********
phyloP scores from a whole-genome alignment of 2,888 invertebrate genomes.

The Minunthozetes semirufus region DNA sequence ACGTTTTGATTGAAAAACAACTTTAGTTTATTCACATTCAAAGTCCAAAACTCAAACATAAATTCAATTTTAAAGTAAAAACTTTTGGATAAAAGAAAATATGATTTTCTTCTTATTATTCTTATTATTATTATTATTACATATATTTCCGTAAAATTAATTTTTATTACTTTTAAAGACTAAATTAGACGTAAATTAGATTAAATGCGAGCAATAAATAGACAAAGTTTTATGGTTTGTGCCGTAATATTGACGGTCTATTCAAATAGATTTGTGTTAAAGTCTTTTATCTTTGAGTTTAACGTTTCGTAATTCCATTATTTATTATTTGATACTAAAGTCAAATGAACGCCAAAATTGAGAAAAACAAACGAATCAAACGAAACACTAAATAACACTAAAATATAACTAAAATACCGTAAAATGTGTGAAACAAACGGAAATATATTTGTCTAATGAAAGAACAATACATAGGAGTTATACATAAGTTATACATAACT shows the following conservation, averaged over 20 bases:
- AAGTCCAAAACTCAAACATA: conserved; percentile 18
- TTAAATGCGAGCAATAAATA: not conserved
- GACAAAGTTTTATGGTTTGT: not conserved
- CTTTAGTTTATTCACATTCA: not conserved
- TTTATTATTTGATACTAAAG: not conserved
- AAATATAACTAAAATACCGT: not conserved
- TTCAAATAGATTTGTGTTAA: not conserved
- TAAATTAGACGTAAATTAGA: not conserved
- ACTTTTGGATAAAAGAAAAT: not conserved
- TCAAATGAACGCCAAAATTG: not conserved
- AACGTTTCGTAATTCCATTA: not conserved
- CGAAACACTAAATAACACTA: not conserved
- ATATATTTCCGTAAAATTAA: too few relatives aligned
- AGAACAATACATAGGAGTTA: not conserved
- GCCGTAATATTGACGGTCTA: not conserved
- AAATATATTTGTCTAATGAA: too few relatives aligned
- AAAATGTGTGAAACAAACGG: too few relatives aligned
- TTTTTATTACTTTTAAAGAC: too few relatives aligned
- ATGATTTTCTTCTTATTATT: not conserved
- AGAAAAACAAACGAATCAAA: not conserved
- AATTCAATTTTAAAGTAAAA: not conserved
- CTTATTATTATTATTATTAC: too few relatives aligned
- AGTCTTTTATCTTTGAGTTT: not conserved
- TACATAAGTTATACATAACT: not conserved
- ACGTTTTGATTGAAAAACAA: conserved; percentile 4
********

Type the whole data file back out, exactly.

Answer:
phyloP scores from a whole-genome alignment of 2,888 invertebrate genomes.

The Minunthozetes semirufus region DNA sequence ACGTTTTGATTGAAAAACAACTTTAGTTTATTCACATTCAAAGTCCAAAACTCAAACATAAATTCAATTTTAAAGTAAAAACTTTTGGATAAAAGAAAATATGATTTTCTTCTTATTATTCTTATTATTATTATTATTACATATATTTCCGTAAAATTAATTTTTATTACTTTTAAAGACTAAATTAGACGTAAATTAGATTAAATGCGAGCAATAAATAGACAAAGTTTTATGGTTTGTGCCGTAATATTGACGGTCTATTCAAATAGATTTGTGTTAAAGTCTTTTATCTTTGAGTTTAACGTTTCGTAATTCCATTATTTATTATTTGATACTAAAGTCAAATGAACGCCAAAATTGAGAAAAACAAACGAATCAAACGAAACACTAAATAACACTAAAATATAACTAAAATACCGTAAAATGTGTGAAACAAACGGAAATATATTTGTCTAATGAAAGAACAATACATAGGAGTTATACATAAGTTATACATAACT shows the following conservation, averaged over 20 bases:
- AAGTCCAAAACTCAAACATA: conserved; percentile 18
- TTAAATGCGAGCAATAAATA: not conserved
- GACAAAGTTTTATGGTTTGT: not conserved
- CTTTAGTTTATTCACATTCA: not conserved
- TTTATTATTTGATACTAAAG: not conserved
- AAATATAACTAAAATACCGT: not conserved
- TTCAAATAGATTTGTGTTAA: not conserved
- TAAATTAGACGTAAATTAGA: not conserved
- ACTTTTGGATAAAAGAAAAT: not conserved
- TCAAATGAACGCCAAAATTG: not conserved
- AACGTTTCGTAATTCCATTA: not conserved
- CGAAACACTAAATAACACTA: not conserved
- ATATATTTCCGTAAAATTAA: too few relatives aligned
- AGAACAATACATAGGAGTTA: not conserved
- GCCGTAATATTGACGGTCTA: not conserved
- AAATATATTTGTCTAATGAA: too few relatives aligned
- AAAATGTGTGAAACAAACGG: too few relatives aligned
- TTTTTATTACTTTTAAAGAC: too few relatives aligned
- ATGATTTTCTTCTTATTATT: not conserved
- AGAAAAACAAACGAATCAAA: not conserved
- AATTCAATTTTAAAGTAAAA: not conserved
- CTTATTATTATTATTATTAC: too few relatives aligned
- AGTCTTTTATCTTTGAGTTT: not conserved
- TACATAAGTTATACATAACT: not conserved
- ACGTTTTGATTGAAAAACAA: conserved; percentile 4